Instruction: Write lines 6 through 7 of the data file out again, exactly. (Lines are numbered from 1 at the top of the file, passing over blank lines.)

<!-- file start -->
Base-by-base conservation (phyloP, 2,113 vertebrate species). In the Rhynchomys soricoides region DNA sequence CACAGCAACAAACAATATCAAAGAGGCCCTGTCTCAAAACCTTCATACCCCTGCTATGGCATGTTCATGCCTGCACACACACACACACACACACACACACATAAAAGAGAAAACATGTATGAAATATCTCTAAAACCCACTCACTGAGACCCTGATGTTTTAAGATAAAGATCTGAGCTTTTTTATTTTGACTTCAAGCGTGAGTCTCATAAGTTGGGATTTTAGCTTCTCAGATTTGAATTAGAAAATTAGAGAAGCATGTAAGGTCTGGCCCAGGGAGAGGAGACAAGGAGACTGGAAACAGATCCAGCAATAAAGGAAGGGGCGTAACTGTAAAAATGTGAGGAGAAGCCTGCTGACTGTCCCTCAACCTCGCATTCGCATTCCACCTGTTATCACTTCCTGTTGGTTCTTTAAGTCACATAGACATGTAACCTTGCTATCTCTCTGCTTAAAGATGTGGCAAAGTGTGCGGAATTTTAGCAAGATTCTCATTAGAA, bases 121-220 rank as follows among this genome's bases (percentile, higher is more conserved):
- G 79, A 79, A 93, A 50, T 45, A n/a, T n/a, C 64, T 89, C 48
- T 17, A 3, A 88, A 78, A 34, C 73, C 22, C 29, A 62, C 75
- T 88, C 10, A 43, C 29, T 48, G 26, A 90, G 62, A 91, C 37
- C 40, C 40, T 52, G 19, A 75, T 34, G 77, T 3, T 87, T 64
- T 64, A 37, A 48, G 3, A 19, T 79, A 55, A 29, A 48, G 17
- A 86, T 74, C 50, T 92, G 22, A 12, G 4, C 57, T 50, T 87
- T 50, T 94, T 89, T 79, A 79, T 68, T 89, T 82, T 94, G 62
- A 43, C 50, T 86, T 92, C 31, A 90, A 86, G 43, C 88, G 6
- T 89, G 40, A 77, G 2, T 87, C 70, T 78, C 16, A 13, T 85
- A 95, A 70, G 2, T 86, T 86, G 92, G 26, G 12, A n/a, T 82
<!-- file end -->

- T 64, A 37, A 48, G 3, A 19, T 79, A 55, A 29, A 48, G 17
- A 86, T 74, C 50, T 92, G 22, A 12, G 4, C 57, T 50, T 87